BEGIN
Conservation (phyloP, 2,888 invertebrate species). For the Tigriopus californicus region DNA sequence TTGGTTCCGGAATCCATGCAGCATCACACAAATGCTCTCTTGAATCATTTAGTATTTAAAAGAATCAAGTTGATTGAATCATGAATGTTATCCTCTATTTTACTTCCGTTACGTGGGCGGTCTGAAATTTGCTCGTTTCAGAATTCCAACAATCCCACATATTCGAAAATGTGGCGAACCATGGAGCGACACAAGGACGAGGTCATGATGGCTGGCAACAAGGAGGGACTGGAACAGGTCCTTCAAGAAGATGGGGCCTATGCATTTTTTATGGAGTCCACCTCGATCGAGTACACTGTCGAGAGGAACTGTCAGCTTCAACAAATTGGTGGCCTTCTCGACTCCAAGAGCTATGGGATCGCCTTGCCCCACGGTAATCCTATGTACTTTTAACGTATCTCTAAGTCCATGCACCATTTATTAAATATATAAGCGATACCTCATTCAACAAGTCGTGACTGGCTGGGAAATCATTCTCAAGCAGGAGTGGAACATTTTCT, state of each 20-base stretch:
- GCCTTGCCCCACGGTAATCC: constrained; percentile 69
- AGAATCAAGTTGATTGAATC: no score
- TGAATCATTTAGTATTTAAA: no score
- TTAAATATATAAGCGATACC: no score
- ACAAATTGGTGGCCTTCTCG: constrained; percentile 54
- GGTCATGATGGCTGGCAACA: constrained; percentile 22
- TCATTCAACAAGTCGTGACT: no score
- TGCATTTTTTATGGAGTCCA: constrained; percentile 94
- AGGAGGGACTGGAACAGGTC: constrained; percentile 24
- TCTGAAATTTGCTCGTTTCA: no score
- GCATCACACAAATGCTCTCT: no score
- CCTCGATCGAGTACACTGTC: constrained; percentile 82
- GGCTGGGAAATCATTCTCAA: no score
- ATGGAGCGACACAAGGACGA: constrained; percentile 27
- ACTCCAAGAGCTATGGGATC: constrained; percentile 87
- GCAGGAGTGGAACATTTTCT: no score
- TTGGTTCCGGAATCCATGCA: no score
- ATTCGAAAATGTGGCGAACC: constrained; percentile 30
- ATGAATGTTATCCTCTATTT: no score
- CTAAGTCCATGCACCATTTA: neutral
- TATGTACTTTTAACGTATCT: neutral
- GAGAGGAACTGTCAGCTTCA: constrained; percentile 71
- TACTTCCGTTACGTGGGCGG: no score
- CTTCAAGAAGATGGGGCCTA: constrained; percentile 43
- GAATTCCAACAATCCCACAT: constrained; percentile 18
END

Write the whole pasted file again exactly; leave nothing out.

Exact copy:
Conservation (phyloP, 2,888 invertebrate species). For the Tigriopus californicus region DNA sequence TTGGTTCCGGAATCCATGCAGCATCACACAAATGCTCTCTTGAATCATTTAGTATTTAAAAGAATCAAGTTGATTGAATCATGAATGTTATCCTCTATTTTACTTCCGTTACGTGGGCGGTCTGAAATTTGCTCGTTTCAGAATTCCAACAATCCCACATATTCGAAAATGTGGCGAACCATGGAGCGACACAAGGACGAGGTCATGATGGCTGGCAACAAGGAGGGACTGGAACAGGTCCTTCAAGAAGATGGGGCCTATGCATTTTTTATGGAGTCCACCTCGATCGAGTACACTGTCGAGAGGAACTGTCAGCTTCAACAAATTGGTGGCCTTCTCGACTCCAAGAGCTATGGGATCGCCTTGCCCCACGGTAATCCTATGTACTTTTAACGTATCTCTAAGTCCATGCACCATTTATTAAATATATAAGCGATACCTCATTCAACAAGTCGTGACTGGCTGGGAAATCATTCTCAAGCAGGAGTGGAACATTTTCT, state of each 20-base stretch:
- GCCTTGCCCCACGGTAATCC: constrained; percentile 69
- AGAATCAAGTTGATTGAATC: no score
- TGAATCATTTAGTATTTAAA: no score
- TTAAATATATAAGCGATACC: no score
- ACAAATTGGTGGCCTTCTCG: constrained; percentile 54
- GGTCATGATGGCTGGCAACA: constrained; percentile 22
- TCATTCAACAAGTCGTGACT: no score
- TGCATTTTTTATGGAGTCCA: constrained; percentile 94
- AGGAGGGACTGGAACAGGTC: constrained; percentile 24
- TCTGAAATTTGCTCGTTTCA: no score
- GCATCACACAAATGCTCTCT: no score
- CCTCGATCGAGTACACTGTC: constrained; percentile 82
- GGCTGGGAAATCATTCTCAA: no score
- ATGGAGCGACACAAGGACGA: constrained; percentile 27
- ACTCCAAGAGCTATGGGATC: constrained; percentile 87
- GCAGGAGTGGAACATTTTCT: no score
- TTGGTTCCGGAATCCATGCA: no score
- ATTCGAAAATGTGGCGAACC: constrained; percentile 30
- ATGAATGTTATCCTCTATTT: no score
- CTAAGTCCATGCACCATTTA: neutral
- TATGTACTTTTAACGTATCT: neutral
- GAGAGGAACTGTCAGCTTCA: constrained; percentile 71
- TACTTCCGTTACGTGGGCGG: no score
- CTTCAAGAAGATGGGGCCTA: constrained; percentile 43
- GAATTCCAACAATCCCACAT: constrained; percentile 18